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Worry about coping

Mar 25, 1999

My brother is at his last stage of AIDS. I live far away from him and I'm worry how I will react to he death.

Response from Mr. Shernoff

I am sorry to hear about your brother. Is there no way you can take some time off from work now to go and spend some time with him before he dies? I would urge you to do this, even though it will be emotionally difficult it can provide the two of you with some special shared time before it is too late. Even if you can not take time off of work, then I'd urge you to plan to go for a weekend.

Also, call the local AIDS service organization in the city where you live, in order to find out if they have a grief group that you will be able to attend in order to be around and get support from other people who have lost a loved one to AIDS. If there is not an AIDS organization near to where you live, then call the biggest hospital's social work department and inquire about the existence of grief or bereavement groups. Getting adequate support during your mourning will be essential for you.

There is no real way that you can prepare yourself for the enormity of the kind of loss that you will experience losing a sibling. All you can do is expect to feel terribly hurt, angry and sad for a long time. There is no "normal" amount of time for how long a person mourns. Each individual is different. But for all people the first year is the worst.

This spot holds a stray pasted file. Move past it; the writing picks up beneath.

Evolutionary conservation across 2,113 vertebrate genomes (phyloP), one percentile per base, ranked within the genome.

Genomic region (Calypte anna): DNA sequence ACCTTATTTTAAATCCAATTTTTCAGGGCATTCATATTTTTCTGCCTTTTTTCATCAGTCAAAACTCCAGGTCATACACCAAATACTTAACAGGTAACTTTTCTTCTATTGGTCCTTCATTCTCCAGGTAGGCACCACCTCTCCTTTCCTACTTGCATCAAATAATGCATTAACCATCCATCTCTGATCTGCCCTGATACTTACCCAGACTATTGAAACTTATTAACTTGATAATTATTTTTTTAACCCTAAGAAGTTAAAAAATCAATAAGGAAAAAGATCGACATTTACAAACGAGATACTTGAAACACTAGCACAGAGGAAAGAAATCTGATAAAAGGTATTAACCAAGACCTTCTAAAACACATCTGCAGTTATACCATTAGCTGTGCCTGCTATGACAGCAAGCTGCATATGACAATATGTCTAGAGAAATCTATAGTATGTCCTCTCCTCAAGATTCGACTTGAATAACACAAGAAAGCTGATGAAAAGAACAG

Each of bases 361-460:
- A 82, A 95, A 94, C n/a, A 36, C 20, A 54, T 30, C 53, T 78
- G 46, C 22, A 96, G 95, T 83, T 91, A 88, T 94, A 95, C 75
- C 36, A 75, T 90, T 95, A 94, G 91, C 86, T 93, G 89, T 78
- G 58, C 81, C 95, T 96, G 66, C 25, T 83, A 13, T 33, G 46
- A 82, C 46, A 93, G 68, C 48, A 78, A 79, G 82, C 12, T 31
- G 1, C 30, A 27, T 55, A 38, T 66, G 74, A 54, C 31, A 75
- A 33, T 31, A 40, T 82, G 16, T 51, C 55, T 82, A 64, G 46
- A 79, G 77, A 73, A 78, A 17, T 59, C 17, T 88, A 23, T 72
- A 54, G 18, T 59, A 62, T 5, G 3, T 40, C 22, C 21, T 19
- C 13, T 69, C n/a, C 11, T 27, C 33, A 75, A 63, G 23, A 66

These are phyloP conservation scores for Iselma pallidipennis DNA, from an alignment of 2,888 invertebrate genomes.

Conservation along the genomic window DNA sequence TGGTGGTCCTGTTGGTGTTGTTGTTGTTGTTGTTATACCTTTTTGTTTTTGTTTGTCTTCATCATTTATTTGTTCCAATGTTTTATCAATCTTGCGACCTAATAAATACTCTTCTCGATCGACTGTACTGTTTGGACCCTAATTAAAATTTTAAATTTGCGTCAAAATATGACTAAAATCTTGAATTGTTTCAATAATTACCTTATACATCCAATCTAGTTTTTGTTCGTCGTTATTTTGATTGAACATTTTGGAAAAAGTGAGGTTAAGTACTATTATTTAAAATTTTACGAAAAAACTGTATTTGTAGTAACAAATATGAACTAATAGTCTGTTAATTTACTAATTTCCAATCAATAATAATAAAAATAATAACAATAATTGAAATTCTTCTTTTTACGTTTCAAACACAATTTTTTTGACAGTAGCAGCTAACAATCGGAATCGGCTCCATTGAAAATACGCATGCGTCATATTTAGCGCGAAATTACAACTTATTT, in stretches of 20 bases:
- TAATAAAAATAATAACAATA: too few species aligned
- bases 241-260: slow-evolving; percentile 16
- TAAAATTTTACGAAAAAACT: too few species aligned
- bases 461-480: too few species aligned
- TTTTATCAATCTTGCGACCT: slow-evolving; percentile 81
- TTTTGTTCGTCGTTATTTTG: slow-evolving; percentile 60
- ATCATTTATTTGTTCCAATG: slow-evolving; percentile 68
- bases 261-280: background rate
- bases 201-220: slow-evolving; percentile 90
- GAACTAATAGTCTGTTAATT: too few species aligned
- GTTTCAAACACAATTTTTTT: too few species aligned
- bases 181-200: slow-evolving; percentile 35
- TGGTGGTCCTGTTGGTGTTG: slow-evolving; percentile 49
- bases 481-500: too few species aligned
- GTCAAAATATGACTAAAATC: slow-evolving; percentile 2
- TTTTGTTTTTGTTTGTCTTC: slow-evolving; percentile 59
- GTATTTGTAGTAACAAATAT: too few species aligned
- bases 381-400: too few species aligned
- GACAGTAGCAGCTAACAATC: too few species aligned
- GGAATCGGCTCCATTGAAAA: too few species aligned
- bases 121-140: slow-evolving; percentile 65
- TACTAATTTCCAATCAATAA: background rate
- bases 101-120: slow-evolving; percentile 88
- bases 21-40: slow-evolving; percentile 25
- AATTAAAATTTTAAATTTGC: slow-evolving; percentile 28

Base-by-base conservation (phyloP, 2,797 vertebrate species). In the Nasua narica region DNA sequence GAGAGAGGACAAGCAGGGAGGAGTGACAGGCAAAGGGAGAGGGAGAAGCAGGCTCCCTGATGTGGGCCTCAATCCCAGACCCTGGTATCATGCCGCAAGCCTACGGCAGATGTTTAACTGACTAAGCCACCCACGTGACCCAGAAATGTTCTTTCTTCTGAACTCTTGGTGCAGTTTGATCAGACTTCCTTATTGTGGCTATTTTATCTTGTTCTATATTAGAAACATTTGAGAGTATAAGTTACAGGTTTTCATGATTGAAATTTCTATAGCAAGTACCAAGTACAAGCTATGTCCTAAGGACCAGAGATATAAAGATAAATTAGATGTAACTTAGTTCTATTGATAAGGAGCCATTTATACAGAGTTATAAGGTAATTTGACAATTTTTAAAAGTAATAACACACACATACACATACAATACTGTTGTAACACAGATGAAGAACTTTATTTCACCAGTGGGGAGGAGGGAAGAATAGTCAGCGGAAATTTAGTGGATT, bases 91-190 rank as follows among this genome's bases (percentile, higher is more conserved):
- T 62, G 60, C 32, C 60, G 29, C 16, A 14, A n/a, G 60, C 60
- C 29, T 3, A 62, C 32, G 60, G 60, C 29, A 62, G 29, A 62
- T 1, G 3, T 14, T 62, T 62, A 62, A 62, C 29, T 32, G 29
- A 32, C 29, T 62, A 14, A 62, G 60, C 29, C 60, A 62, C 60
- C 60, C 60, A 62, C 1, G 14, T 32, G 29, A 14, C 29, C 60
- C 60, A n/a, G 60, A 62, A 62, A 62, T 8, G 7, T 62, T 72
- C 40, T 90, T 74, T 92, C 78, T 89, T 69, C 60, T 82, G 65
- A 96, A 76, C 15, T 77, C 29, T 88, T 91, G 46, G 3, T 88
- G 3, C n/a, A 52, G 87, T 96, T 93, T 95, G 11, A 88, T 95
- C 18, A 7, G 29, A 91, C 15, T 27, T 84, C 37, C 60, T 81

If you are a religious person, I'd suggest contacting your clergy person to begin some kind of pastoral counseling from him or her. There is always beginning counseling or therapy now to begin to have a relationship with another person who can offer you professional support.

It will be an excruciatingly difficult period in your life. There is no way around that. My personal and professional experience is that you never really work through all of your feelings about having a beloved person die. The best that you can hope for is that you learn to make the necessary psychic and emotional accomodations to the huge emptiness that having a loved person die creates in your life.

I hope that this is helpful to you.

Michael Shernoff, MSW

Perspective: partner with AIDs dementia
When to tell a 12 year old they are HIV +

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